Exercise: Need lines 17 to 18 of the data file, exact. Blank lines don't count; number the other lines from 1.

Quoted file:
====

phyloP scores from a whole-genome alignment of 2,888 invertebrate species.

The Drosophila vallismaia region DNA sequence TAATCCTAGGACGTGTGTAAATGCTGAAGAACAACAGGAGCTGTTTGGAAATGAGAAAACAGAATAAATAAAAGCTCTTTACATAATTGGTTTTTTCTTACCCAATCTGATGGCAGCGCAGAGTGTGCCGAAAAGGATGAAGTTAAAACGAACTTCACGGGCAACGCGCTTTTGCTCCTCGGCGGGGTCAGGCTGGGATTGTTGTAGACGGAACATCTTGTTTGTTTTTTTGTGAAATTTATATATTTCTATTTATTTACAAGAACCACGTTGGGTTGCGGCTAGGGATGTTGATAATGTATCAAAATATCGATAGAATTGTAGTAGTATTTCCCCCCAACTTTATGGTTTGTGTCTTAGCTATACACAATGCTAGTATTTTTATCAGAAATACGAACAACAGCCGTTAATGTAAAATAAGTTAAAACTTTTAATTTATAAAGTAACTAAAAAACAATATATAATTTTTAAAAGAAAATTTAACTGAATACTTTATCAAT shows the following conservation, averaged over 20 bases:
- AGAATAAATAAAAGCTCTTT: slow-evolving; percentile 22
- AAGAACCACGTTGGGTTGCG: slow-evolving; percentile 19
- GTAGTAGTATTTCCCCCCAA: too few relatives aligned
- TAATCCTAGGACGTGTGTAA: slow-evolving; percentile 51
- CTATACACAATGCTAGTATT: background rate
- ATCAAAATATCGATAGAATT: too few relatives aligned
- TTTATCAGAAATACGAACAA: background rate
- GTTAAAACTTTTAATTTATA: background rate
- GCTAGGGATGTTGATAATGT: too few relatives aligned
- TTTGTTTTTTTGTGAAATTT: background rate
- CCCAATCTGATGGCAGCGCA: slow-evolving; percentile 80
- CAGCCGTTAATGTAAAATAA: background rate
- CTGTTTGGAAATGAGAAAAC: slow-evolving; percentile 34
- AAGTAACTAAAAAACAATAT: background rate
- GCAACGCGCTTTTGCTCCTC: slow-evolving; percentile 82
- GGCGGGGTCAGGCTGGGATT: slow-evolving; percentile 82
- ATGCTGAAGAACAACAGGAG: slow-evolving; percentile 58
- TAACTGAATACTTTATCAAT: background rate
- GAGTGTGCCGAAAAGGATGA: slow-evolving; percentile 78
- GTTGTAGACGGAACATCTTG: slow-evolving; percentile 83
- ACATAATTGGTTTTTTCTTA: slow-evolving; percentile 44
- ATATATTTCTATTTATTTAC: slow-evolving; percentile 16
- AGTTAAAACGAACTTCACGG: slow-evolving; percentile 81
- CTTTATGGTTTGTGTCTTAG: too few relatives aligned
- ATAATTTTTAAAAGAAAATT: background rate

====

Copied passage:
- GCAACGCGCTTTTGCTCCTC: slow-evolving; percentile 82
- GGCGGGGTCAGGCTGGGATT: slow-evolving; percentile 82